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COSTA RICA

Altos

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Costa Rica is a special country for us for several reasons, not least because it was the first origin country we were able to visit, and create long-lasting relationships in. It’s also a particularly special coffee country, full of friendly and welcoming, but also driven and innovative coffee growers. Their perseverance in the face of adversity led to the micro-mill revolution, and to the advent of honey processing.

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COSTA RICA

Altos

{"html"=>"

Costa Rica is a special country for us for several reasons, not least because it was the first origin country we were able to visit, and create long-lasting relationships in. It’s also a particularly special coffee country, full of friendly and welcoming, but also driven and innovative coffee growers. Their perseverance in the face of adversity led to the micro-mill revolution, and to the advent of honey processing.

\n", "markdown"=>"Costa Rica is a special country for us for several reasons, not least because it was the first origin country we were able to visit, and create long-lasting relationships in. It’s also a particularly special coffee country, full of friendly and welcoming, but also driven and innovative coffee growers. Their perseverance in the face of adversity led to the micro-mill revolution, and to the advent of honey processing.\r\n \r\n"}

Costa Rica

We buy coffees from a long spine of Costa Rica, running through the country’s capital San Jose. This spine is famous for high quality coffee production the world over, resulting in high prices for farmers. One of the reasons for this is plentiful high altitude, the Talamanca Sierra runs through the region, with peaks of above 3000 masl. This spine is split into 3 regions, the West Valley and Central Valley to the north of San Jose, and Tarrazu to the south. In all of these areas, but especially in Tarrazu, agriculture and coffee growing is a main employer, vital to the economy. In fact, the population of Tarrazu is multiplied by three during harvest season, when workers flock to the region for the high wages paid to skilled pickers. The entire spine is mainly of volcanic origin, helping to provide fertile soils conducive to the production of consistently high scoring coffees, which we keep going back for.

Altos Natural & Typica

Altos del Abejonal sits at 1800 metres above sea level in the Tarrazu region, only 70 kilometres south of the Costa Rican capital San Jose. The Talamanca Sierra runs through the region, with peaks of above 3000 masl. The farm is also close to the regional capital of San Marcos, which sits at 1350 masl and is home to 9000 people, providing the hub to an area famous for its high quality coffee production. The volcanic soil and afternoon cloud cover in the region provides the perfect conditions for Mauricio to produce excellent coffees at Altos. Where Mauricio’s work really stands out is in fermentation. This is his naturally processed Catuai, the coffee that first led to our relationship with Altos. The coffee is dried on raised beds in cherry over 21 days, to a specific and controlled moisture content, being turned often to avoid over fermentation.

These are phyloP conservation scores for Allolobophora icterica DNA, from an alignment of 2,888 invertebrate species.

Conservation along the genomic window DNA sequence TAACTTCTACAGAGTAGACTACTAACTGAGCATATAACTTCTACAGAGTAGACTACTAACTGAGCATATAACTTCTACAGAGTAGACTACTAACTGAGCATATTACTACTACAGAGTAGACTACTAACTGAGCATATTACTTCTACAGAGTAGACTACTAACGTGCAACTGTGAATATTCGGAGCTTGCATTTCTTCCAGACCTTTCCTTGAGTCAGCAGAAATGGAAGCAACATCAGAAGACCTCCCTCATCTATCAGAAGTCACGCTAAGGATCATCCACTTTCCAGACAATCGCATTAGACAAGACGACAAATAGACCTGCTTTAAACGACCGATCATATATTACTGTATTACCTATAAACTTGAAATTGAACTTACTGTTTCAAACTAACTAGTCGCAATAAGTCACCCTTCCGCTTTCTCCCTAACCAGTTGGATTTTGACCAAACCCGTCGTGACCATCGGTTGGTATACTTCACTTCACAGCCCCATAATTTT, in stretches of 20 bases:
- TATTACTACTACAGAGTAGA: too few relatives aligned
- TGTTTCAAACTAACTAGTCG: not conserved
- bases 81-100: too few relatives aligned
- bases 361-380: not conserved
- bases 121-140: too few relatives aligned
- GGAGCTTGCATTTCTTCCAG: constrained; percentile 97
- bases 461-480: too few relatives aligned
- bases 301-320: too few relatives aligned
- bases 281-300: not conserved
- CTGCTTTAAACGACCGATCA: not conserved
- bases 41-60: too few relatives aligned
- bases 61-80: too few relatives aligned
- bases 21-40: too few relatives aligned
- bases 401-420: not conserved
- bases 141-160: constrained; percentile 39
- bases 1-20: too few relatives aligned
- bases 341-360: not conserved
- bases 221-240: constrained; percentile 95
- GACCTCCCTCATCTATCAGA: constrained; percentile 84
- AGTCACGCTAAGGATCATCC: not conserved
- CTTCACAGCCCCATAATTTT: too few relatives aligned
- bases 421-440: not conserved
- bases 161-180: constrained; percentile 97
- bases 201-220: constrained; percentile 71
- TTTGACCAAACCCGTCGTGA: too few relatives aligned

This adds a controlled level of ferment character to the cup, just enough to reveal a heavy and intense character of ripe blueberries, along with a high syrupy sweetness. A testament to the importance of careful fermentation, Mauricio’s coffee is one of the cleanest and most transparent naturals we have ever tasted, and we excitedly await its arrival at the roastery each year.

Typica

Most Arabica varietals grown across the world are descended from the same small set of varietals taken out of Ethiopia and cultivated in Yemen in the 1600’s. This creates somewhat of a genetic ‘bottleneck’ for coffee, coming from incredibly diverse within Ethiopia, to almost 98% of coffee production in Latin America comprising of plants descended from just two varieties, Bourbon and Typica. These were the first ever cultivated coffee varietals, isolated from wild growing coffee in Ethiopia, and slowly used to populate the coffee growing lands of Yemen, India, and then the New World as it was colonised by Europeans. Typica took a slightly protracted route, being introduced to India in the famous story of Baba Budan, and from there being cultivated in Indonesia for a time. From this stock in Indonesia, a single plant was taken by Dutch settlers back to Amsterdam, and it is from this single tree that all modern Typica was introduced to Latin America.

This is the fourth year we have purchased a honey-processed Typica from Mauricio’s farm, and we are again very happy with the quality. The floral complexity of the Typical varietal is present here, along with some soft fruit notes that we so enjoy in other coffees from Altos, and the classic Tarrazu hazelnut notes.

Altos Geisha